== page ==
- In Illinois, the legalization debate has shifted from “when” to “how.”
- In Massachusetts, a state commission recommends extending the open container law to marijuana.
- In Ohio, residents may finally be able to purchase medical marijuana in the next few days.
- In Pennsylvania, some lawmakers are gearing up to push marijuana legalization this session.
- In Oklahoma, the state has processed more than 30,000 medical marijuana licenses, bringing in millions.
- In Arkansas, residents will be able to receive a temporary medical marijuana license in neighboring Oklahoma. State regulators plan to issue medical marijuana IDs within 30 days.
- In Louisiana, after failing to find private labs, the state government will handle cannabis testing, prompting conflict of interest worries.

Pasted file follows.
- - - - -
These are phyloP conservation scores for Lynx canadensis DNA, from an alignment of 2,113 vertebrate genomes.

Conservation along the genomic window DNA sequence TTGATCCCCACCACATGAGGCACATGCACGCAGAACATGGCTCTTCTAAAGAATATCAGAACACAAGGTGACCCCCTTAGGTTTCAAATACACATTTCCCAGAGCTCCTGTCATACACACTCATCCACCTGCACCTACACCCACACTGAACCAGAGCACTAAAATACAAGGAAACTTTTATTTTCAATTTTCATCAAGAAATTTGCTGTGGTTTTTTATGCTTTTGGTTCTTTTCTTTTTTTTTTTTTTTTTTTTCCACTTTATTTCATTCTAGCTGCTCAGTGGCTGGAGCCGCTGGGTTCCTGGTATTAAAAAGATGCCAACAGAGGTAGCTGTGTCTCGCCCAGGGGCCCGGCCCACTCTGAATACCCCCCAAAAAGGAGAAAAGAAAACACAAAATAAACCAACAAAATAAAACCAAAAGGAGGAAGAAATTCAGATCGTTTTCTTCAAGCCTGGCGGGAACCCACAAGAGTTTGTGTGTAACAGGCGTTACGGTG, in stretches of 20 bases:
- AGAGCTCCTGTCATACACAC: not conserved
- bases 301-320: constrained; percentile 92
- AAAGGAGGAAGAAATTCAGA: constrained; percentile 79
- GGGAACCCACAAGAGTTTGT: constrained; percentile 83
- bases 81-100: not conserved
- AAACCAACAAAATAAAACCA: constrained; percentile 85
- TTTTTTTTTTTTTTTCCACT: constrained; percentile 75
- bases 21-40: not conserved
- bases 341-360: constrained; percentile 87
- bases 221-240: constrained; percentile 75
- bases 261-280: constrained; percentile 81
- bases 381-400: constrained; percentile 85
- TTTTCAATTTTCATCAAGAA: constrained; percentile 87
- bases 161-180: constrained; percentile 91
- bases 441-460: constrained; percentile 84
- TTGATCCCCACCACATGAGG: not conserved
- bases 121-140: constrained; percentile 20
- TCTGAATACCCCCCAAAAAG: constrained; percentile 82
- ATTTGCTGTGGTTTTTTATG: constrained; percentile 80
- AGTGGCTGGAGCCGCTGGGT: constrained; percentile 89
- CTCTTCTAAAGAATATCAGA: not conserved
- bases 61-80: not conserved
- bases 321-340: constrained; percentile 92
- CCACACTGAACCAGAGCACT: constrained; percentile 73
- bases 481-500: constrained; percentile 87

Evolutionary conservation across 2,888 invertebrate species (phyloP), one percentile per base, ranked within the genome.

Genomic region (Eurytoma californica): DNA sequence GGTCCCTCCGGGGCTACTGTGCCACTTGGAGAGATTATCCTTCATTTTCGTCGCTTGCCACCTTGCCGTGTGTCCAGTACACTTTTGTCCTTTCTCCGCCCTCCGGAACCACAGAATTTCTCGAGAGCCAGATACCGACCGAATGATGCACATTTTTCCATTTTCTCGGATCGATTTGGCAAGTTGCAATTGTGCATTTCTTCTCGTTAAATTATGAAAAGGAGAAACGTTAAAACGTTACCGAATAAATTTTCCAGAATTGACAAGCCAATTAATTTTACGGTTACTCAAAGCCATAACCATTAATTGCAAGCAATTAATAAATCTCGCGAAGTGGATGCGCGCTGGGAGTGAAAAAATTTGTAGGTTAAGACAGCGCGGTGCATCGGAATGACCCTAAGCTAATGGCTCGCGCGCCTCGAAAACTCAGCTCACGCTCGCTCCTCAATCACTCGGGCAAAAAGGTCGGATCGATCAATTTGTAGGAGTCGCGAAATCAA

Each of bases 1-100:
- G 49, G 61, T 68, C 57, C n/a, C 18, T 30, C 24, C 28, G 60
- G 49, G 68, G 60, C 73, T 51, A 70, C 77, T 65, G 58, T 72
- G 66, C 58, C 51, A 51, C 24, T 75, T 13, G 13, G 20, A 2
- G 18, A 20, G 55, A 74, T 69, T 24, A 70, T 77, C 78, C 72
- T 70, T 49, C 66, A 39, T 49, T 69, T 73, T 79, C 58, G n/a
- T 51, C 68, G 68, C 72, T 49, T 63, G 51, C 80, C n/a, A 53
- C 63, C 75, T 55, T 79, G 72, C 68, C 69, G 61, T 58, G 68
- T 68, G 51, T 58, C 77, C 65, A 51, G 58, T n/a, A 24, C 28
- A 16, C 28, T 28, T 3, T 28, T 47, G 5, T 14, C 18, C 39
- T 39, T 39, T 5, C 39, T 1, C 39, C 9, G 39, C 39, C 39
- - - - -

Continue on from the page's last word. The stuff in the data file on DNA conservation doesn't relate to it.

- In Iowa, more than 900 Iowans have received medical marijuana cards so far. Aspiring hemp farmers are waiting on lawmakers to decide on regulations.
- In Missouri, patients will have to wait a while before getting access to medical marijuana. The St. Louis county prosecutor won’t prosecute marijuana possession.
- In Minnesota, Democrats prepare for a major push to legalize recreational marijuana this year.
- In Connecticut, marijuana legalization has momentum in the state government this year.
- In Texas, a state senator calls for medical marijuana legalization.
- In South Carolina, 72 percent of South Carolinians support medical marijuana legalization, found a poll.
- In Virginia, marijuana decriminalization looks like a nonstarter for Republicans.
Word for Word